Social accountability mechanisms have been highlighted as making a contribution to improving maternal health outcomes and reducing inequities. But there is a lack of evidence on how they contribute to such improvements. This study aims to explore social accountability mechanisms in selected districts of the Indian state of Gujarat in relation to maternal health, the factors they address and how the results of these mechanisms are perceived.
We conducted qualitative research through in-depth interviews and focus group discussions with actors of civil society and government health system. Data were analyzed using a framework of social determinants of maternal health in terms of structural and intermediary determinants.
There are social accountability mechanisms in the government and civil society in terms of structure and activities. But those that were perceived to influence maternal health were mainly from civil society, particularly women's groups, community monitoring and a maternal death review. The social accountability mechanisms influenced structural determinants - governance, policy, health beliefs, women's status, and intermediary determinants - social capital, maternal healthcare behavior, and availability, accessibility and the quality of the health service delivery system. These further positively influenced the increased use of maternal health services. The social accountability mechanisms, through the process of information, dialogue and negotiation, particularly empowered women to make collective demands of the health system and brought about changed perceptions of women among actors in the system. It ultimately improved relations between women and the health system in terms of trust and collaboration, and generated appropriate responses from the health system to meeting women's groups' demands.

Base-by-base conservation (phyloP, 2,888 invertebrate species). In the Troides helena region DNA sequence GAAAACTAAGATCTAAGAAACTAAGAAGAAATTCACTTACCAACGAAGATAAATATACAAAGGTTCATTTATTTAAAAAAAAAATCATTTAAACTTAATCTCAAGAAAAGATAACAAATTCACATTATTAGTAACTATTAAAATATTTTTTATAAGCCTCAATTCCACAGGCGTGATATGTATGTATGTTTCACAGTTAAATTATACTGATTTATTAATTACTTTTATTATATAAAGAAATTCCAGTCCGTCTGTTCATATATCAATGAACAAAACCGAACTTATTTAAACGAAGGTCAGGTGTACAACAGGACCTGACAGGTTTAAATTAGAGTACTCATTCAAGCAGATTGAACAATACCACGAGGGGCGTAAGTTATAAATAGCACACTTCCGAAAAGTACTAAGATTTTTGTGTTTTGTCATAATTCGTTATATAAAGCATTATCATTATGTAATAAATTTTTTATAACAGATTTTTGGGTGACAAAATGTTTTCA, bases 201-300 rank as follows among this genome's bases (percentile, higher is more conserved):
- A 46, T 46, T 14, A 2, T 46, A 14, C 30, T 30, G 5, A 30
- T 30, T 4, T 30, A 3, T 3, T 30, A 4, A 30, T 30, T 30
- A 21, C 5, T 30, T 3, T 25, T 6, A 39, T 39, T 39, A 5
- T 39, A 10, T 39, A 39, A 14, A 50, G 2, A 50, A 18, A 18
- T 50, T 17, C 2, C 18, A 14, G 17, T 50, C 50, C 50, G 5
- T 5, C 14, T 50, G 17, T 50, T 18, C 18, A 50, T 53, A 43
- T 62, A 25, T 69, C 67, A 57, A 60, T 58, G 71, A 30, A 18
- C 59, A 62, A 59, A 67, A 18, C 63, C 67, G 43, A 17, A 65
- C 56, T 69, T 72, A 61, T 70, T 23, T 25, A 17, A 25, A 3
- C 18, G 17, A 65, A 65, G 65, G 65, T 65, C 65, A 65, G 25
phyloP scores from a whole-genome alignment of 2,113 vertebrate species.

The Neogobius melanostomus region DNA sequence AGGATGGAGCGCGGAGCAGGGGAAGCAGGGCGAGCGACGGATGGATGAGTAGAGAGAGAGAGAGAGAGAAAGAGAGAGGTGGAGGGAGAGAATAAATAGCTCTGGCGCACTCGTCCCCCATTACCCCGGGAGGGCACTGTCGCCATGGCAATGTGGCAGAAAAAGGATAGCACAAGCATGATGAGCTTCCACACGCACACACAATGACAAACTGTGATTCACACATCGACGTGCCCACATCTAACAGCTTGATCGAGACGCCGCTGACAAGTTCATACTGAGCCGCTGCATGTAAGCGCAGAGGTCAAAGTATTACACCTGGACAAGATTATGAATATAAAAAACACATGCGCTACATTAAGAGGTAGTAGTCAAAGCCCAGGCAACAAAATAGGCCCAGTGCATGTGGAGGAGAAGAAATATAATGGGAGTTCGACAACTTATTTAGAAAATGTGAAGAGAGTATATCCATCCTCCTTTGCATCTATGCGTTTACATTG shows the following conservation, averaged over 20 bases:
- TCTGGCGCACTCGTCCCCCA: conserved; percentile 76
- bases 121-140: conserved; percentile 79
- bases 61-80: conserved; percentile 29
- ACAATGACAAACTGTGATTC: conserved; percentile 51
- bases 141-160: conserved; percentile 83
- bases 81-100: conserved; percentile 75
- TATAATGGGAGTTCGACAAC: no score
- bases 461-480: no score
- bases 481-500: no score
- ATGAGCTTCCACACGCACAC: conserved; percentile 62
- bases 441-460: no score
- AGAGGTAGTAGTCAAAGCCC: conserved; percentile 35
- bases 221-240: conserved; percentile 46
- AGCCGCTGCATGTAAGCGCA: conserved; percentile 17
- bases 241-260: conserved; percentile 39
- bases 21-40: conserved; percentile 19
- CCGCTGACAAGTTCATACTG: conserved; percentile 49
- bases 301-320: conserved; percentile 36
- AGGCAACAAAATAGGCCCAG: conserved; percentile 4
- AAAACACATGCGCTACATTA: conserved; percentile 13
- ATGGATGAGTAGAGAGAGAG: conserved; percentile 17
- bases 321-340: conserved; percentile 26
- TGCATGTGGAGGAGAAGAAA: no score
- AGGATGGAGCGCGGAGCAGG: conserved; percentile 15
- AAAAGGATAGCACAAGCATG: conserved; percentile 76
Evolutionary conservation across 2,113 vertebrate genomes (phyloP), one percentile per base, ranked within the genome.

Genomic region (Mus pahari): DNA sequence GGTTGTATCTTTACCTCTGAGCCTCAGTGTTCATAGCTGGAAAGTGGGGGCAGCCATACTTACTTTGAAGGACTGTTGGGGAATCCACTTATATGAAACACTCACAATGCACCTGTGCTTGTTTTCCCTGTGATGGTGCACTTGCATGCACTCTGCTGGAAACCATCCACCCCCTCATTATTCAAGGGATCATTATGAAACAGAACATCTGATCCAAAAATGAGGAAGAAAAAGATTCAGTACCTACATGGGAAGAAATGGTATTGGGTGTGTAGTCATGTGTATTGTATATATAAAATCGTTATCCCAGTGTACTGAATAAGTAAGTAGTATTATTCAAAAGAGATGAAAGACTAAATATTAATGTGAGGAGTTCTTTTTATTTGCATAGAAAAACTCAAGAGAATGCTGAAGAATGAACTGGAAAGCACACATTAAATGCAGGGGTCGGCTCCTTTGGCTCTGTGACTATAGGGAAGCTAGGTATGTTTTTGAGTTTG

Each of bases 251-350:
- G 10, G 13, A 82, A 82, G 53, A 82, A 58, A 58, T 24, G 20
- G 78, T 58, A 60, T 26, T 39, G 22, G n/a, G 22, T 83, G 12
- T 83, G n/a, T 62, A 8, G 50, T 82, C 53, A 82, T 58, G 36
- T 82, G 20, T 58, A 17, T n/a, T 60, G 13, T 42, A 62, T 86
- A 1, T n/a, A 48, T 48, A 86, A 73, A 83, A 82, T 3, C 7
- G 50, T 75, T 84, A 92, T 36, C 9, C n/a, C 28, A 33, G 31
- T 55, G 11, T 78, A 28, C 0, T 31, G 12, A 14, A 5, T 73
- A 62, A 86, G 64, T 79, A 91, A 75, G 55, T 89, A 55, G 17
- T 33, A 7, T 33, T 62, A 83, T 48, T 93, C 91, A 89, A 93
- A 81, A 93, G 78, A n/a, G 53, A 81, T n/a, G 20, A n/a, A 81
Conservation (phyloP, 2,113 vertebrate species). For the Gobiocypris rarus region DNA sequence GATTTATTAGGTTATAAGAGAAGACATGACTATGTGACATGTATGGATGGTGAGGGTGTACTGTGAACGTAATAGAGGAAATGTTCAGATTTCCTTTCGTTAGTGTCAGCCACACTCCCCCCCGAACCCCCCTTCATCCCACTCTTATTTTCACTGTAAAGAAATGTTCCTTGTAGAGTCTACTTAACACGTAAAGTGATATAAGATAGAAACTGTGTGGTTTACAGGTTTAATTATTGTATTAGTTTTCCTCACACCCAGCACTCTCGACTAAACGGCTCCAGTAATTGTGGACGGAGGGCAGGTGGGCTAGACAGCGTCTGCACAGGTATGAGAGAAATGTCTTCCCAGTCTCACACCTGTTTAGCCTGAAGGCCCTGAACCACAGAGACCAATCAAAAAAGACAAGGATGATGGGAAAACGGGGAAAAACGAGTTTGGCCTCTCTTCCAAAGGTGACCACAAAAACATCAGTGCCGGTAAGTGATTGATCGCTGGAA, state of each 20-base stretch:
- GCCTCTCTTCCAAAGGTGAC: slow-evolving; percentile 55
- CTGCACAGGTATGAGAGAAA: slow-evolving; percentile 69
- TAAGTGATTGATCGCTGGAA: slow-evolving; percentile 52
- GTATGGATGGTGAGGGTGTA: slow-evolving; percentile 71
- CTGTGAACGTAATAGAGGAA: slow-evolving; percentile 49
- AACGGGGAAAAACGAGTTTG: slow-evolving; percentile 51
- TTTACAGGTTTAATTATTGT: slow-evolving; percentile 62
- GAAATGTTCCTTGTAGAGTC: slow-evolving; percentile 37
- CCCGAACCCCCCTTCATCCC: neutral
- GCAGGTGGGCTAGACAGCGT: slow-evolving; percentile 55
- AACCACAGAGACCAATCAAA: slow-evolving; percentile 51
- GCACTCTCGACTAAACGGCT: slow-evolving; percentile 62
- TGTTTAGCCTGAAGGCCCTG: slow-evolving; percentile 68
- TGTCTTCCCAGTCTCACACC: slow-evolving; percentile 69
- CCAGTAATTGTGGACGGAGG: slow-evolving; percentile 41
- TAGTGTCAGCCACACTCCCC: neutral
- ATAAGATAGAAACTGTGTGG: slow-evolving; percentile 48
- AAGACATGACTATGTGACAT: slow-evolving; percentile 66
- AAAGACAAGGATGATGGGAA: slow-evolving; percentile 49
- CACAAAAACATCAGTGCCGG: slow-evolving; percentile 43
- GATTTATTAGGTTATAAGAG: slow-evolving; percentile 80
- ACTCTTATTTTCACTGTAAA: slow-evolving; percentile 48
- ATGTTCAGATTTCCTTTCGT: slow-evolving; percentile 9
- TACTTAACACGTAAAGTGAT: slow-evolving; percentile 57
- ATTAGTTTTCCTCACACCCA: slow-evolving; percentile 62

Social accountability mechanisms in Gujarat were perceived to improve interaction between communities and the health system and contribute to improvements in access to and use of maternal health services. The influence of social accountability appeared to be limited to the local/district level and there was lack of capacity and ownership of the government structures.